The ups and downs of parenting a tween in Chicago


 
 

By Shannan Younger

Member of the Chicago Parent Blog Network
 

We need a mood swing set at our house for both me and my tween

 

I knew well before my daughter hit tweenhood that middle school students are a bundle of emotions.

 

I always thought the descriptor of them as “hormones with feet” was spot on, and I’ve always believed that middle school teachers are saints.

 

Like with most things in parenting, I thought I was prepared, and I was really, really, REALLY wrong about that fact.

 

Okay, maybe not three really’s. I was fully prepared to establish a mood swing set in my backyard. What I was unprepared for was the fact that I would be the one doing the swinging.

 

Parenting my tween daughter results in me feeling proud, angry, confused, sympathetic, amused, annoyed, unappreciated, happy and at least a few other emotions. These can all be felt often in one day, and, at times, in one hour.

 

I’m pretty certain that my mood swings are not the result of hormones but more the effect of the emotional roller coaster of parenting a tween. The fact that this child has known me for more than a decade and knows just how to push my buttons doesn’t hurt.

 

That in-between status is tough. I get that it is hard on kids, but it is also hard on the grown-ups surrounding them. They can act like they’re 2 or 22, and you never know who is walking through the door.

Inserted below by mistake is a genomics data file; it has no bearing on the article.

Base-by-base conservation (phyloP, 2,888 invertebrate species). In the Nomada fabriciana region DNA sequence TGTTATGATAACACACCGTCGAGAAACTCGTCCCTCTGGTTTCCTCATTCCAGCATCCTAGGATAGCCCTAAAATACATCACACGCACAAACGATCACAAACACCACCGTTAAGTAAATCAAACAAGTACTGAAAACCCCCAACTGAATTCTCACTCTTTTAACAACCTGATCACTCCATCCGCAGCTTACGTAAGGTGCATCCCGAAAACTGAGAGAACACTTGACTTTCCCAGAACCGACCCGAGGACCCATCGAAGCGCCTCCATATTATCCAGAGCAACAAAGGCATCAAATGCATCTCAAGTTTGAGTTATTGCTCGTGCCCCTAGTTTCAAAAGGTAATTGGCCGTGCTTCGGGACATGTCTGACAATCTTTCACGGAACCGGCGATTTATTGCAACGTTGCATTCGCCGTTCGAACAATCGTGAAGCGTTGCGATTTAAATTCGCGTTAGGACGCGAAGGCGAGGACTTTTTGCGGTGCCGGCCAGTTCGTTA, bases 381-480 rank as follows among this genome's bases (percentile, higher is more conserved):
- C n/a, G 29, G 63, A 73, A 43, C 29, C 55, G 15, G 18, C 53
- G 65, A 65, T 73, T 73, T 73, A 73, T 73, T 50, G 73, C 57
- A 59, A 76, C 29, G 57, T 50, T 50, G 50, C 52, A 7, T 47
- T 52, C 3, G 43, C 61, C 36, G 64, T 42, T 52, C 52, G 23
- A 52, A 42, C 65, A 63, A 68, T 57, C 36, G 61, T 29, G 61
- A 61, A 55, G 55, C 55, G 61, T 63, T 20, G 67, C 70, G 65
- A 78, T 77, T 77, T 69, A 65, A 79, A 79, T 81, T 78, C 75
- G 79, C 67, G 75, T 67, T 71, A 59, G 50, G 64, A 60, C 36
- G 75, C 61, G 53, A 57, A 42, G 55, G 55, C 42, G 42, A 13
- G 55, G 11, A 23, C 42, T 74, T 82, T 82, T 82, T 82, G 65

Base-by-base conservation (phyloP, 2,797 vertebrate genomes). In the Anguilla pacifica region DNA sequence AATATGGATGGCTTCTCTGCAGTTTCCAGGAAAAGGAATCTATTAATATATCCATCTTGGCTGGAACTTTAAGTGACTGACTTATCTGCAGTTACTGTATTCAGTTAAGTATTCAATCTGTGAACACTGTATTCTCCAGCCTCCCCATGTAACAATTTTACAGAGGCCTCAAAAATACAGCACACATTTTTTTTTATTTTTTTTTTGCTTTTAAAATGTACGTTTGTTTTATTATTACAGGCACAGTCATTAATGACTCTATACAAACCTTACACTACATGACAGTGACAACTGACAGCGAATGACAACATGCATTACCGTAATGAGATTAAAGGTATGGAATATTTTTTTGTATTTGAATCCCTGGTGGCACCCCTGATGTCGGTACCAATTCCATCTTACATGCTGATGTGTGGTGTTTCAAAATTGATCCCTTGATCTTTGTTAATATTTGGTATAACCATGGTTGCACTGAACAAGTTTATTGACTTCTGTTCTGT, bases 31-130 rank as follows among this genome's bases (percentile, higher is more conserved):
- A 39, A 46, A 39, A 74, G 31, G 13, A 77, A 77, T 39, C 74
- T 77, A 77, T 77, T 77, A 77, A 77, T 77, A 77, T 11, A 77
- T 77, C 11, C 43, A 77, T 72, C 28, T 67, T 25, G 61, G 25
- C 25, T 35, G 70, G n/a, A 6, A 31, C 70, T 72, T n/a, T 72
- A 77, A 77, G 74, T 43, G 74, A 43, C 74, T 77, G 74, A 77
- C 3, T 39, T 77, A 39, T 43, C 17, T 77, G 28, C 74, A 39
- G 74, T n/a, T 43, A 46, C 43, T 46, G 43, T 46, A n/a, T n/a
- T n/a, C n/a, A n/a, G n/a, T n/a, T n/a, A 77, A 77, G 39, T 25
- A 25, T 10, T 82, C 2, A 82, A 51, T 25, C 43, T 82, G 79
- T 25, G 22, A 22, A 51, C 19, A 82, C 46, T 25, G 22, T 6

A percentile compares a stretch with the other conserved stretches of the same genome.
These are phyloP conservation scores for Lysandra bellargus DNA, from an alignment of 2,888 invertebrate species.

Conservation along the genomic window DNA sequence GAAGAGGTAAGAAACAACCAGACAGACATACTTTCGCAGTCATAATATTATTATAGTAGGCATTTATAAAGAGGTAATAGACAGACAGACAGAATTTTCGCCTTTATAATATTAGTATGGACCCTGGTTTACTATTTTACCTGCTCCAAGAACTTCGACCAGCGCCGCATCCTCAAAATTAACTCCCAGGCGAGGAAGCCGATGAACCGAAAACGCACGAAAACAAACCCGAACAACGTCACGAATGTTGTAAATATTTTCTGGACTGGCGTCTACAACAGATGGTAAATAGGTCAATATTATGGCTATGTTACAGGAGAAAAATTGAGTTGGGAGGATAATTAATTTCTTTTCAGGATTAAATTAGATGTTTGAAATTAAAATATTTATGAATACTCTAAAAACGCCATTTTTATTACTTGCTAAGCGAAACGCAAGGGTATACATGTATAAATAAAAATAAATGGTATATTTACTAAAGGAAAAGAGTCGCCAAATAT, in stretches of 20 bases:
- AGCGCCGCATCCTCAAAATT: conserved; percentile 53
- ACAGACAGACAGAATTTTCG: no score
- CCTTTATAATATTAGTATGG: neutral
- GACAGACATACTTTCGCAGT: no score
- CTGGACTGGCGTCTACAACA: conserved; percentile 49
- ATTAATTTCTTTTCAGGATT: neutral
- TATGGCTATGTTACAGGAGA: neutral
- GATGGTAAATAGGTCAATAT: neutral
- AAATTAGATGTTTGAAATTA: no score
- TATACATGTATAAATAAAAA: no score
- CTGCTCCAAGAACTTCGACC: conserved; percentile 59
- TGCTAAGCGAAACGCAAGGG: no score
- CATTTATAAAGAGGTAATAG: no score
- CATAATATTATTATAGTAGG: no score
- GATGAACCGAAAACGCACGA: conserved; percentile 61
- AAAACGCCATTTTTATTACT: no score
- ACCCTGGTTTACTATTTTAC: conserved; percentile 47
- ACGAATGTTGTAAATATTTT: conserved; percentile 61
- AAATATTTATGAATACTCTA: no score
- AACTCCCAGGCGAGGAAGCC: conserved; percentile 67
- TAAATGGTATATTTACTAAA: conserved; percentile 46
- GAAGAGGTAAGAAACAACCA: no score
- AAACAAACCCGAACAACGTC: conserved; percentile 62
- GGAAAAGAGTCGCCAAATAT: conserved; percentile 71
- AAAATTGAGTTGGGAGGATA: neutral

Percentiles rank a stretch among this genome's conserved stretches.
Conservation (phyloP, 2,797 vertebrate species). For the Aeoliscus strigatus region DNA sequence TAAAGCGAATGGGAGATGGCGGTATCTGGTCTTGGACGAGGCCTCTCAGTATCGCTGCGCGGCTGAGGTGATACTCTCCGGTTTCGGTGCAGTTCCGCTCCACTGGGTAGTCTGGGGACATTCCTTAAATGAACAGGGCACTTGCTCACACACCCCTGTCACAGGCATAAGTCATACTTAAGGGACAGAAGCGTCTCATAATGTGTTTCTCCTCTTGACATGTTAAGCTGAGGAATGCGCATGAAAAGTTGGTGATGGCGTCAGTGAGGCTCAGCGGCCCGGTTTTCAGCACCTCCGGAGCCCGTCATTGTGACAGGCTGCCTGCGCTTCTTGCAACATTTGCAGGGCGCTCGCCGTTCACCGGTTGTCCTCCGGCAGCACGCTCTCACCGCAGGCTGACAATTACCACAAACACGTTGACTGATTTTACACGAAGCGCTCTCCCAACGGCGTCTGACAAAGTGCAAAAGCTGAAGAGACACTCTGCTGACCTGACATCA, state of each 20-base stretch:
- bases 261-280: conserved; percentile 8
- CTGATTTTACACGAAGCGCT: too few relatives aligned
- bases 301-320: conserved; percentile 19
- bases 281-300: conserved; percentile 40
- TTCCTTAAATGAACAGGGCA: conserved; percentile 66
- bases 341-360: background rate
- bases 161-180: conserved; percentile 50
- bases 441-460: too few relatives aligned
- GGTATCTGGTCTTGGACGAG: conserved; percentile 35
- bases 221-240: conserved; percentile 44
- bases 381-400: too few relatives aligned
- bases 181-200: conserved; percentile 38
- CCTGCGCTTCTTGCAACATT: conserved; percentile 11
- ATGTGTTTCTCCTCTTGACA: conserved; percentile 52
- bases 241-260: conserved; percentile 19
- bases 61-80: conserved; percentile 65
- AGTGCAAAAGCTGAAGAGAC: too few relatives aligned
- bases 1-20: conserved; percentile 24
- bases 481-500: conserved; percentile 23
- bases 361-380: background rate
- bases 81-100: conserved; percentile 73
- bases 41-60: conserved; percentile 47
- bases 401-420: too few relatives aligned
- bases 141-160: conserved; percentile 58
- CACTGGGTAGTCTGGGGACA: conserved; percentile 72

In addition, I fully recognize and remember from my own experience that navigating middle school is tough.

 

Whatever sympathy those social hardships elicit, however, evaporate pretty quickly when I trip over the backpack she’s left on the floor. The very same backpack I asked her to put elsewhere at least twice.

 

I know I should calmly remove the backpack and let her suffer the consequences as I carry on in a zen manner.

 

The experts who advise such rational reactions are clearly not as prone to yelling obscenities as I am, especially when falling on my face in my kitchen. There may also be yelling with a toe stub. While that’s not as justified, well, it happens.

 

Then my tween has the audacity to go and do some charming. Or sweet. Or adorable, even. The nerve! Doesn’t she know that the emotional shift that requires is tough

 

Apparently not.

 

So, I’ll work on being the one who stays even keeled around here, but that will be a whole lot easier to do if there are fewer obstacles on the floor. I can navigate the emotional obstacle course much better when I’m not dealing with a physical one as well.

 

 
 







 
 
 
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